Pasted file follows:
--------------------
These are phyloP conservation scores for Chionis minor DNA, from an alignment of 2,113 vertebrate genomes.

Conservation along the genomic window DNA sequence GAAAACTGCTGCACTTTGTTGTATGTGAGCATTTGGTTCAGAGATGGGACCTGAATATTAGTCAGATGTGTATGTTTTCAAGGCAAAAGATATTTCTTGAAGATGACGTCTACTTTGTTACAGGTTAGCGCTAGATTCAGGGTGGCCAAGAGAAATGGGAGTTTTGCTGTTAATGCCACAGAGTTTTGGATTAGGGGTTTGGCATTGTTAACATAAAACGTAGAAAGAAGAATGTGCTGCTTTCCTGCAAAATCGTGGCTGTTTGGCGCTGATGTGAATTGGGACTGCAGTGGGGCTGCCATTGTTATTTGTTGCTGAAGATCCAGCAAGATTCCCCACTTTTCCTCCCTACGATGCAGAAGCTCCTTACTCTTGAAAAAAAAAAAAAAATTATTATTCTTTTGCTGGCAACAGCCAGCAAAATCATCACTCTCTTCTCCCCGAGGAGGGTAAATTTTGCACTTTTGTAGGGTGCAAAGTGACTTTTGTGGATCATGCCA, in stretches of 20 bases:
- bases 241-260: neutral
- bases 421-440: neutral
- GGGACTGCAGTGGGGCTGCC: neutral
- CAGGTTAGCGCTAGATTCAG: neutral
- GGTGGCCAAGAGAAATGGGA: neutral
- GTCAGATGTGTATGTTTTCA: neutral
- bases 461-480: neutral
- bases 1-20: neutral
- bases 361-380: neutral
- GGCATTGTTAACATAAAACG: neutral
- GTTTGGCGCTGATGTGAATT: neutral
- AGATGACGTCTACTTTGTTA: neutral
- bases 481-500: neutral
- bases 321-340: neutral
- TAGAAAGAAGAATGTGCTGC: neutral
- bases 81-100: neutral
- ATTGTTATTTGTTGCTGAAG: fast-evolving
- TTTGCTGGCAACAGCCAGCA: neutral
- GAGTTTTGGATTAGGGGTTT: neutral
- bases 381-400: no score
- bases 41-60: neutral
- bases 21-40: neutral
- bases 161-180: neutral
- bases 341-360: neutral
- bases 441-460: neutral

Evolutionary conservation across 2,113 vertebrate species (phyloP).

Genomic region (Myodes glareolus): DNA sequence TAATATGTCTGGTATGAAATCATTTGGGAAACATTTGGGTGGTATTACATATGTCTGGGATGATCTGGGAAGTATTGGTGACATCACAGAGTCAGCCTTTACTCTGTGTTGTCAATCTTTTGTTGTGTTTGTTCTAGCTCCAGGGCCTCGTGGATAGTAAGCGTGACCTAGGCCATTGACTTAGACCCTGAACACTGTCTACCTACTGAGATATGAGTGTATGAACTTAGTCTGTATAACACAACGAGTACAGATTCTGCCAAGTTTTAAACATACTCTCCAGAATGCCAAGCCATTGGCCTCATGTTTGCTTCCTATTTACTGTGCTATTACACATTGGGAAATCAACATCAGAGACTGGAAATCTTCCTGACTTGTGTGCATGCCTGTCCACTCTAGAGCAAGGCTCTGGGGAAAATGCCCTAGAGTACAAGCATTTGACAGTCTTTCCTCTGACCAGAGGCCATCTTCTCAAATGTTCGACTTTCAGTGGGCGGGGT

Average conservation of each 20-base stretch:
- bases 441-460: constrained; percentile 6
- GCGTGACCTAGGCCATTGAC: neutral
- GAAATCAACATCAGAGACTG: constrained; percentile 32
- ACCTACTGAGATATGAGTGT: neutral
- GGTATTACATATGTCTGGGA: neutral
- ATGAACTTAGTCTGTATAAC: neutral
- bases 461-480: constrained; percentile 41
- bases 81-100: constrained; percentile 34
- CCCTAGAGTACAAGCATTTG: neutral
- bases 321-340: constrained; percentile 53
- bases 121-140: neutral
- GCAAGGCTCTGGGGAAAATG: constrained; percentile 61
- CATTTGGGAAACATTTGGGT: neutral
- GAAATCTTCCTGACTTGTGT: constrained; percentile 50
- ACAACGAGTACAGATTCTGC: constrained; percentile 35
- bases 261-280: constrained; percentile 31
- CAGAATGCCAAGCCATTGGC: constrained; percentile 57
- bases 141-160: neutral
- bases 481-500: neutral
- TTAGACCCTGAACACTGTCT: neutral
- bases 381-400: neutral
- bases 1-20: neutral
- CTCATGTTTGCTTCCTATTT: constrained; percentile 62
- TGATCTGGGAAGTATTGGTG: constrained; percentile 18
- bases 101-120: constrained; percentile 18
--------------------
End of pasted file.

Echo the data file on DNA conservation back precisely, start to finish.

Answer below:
These are phyloP conservation scores for Chionis minor DNA, from an alignment of 2,113 vertebrate genomes.

Conservation along the genomic window DNA sequence GAAAACTGCTGCACTTTGTTGTATGTGAGCATTTGGTTCAGAGATGGGACCTGAATATTAGTCAGATGTGTATGTTTTCAAGGCAAAAGATATTTCTTGAAGATGACGTCTACTTTGTTACAGGTTAGCGCTAGATTCAGGGTGGCCAAGAGAAATGGGAGTTTTGCTGTTAATGCCACAGAGTTTTGGATTAGGGGTTTGGCATTGTTAACATAAAACGTAGAAAGAAGAATGTGCTGCTTTCCTGCAAAATCGTGGCTGTTTGGCGCTGATGTGAATTGGGACTGCAGTGGGGCTGCCATTGTTATTTGTTGCTGAAGATCCAGCAAGATTCCCCACTTTTCCTCCCTACGATGCAGAAGCTCCTTACTCTTGAAAAAAAAAAAAAAATTATTATTCTTTTGCTGGCAACAGCCAGCAAAATCATCACTCTCTTCTCCCCGAGGAGGGTAAATTTTGCACTTTTGTAGGGTGCAAAGTGACTTTTGTGGATCATGCCA, in stretches of 20 bases:
- bases 241-260: neutral
- bases 421-440: neutral
- GGGACTGCAGTGGGGCTGCC: neutral
- CAGGTTAGCGCTAGATTCAG: neutral
- GGTGGCCAAGAGAAATGGGA: neutral
- GTCAGATGTGTATGTTTTCA: neutral
- bases 461-480: neutral
- bases 1-20: neutral
- bases 361-380: neutral
- GGCATTGTTAACATAAAACG: neutral
- GTTTGGCGCTGATGTGAATT: neutral
- AGATGACGTCTACTTTGTTA: neutral
- bases 481-500: neutral
- bases 321-340: neutral
- TAGAAAGAAGAATGTGCTGC: neutral
- bases 81-100: neutral
- ATTGTTATTTGTTGCTGAAG: fast-evolving
- TTTGCTGGCAACAGCCAGCA: neutral
- GAGTTTTGGATTAGGGGTTT: neutral
- bases 381-400: no score
- bases 41-60: neutral
- bases 21-40: neutral
- bases 161-180: neutral
- bases 341-360: neutral
- bases 441-460: neutral

Evolutionary conservation across 2,113 vertebrate species (phyloP).

Genomic region (Myodes glareolus): DNA sequence TAATATGTCTGGTATGAAATCATTTGGGAAACATTTGGGTGGTATTACATATGTCTGGGATGATCTGGGAAGTATTGGTGACATCACAGAGTCAGCCTTTACTCTGTGTTGTCAATCTTTTGTTGTGTTTGTTCTAGCTCCAGGGCCTCGTGGATAGTAAGCGTGACCTAGGCCATTGACTTAGACCCTGAACACTGTCTACCTACTGAGATATGAGTGTATGAACTTAGTCTGTATAACACAACGAGTACAGATTCTGCCAAGTTTTAAACATACTCTCCAGAATGCCAAGCCATTGGCCTCATGTTTGCTTCCTATTTACTGTGCTATTACACATTGGGAAATCAACATCAGAGACTGGAAATCTTCCTGACTTGTGTGCATGCCTGTCCACTCTAGAGCAAGGCTCTGGGGAAAATGCCCTAGAGTACAAGCATTTGACAGTCTTTCCTCTGACCAGAGGCCATCTTCTCAAATGTTCGACTTTCAGTGGGCGGGGT

Average conservation of each 20-base stretch:
- bases 441-460: constrained; percentile 6
- GCGTGACCTAGGCCATTGAC: neutral
- GAAATCAACATCAGAGACTG: constrained; percentile 32
- ACCTACTGAGATATGAGTGT: neutral
- GGTATTACATATGTCTGGGA: neutral
- ATGAACTTAGTCTGTATAAC: neutral
- bases 461-480: constrained; percentile 41
- bases 81-100: constrained; percentile 34
- CCCTAGAGTACAAGCATTTG: neutral
- bases 321-340: constrained; percentile 53
- bases 121-140: neutral
- GCAAGGCTCTGGGGAAAATG: constrained; percentile 61
- CATTTGGGAAACATTTGGGT: neutral
- GAAATCTTCCTGACTTGTGT: constrained; percentile 50
- ACAACGAGTACAGATTCTGC: constrained; percentile 35
- bases 261-280: constrained; percentile 31
- CAGAATGCCAAGCCATTGGC: constrained; percentile 57
- bases 141-160: neutral
- bases 481-500: neutral
- TTAGACCCTGAACACTGTCT: neutral
- bases 381-400: neutral
- bases 1-20: neutral
- CTCATGTTTGCTTCCTATTT: constrained; percentile 62
- TGATCTGGGAAGTATTGGTG: constrained; percentile 18
- bases 101-120: constrained; percentile 18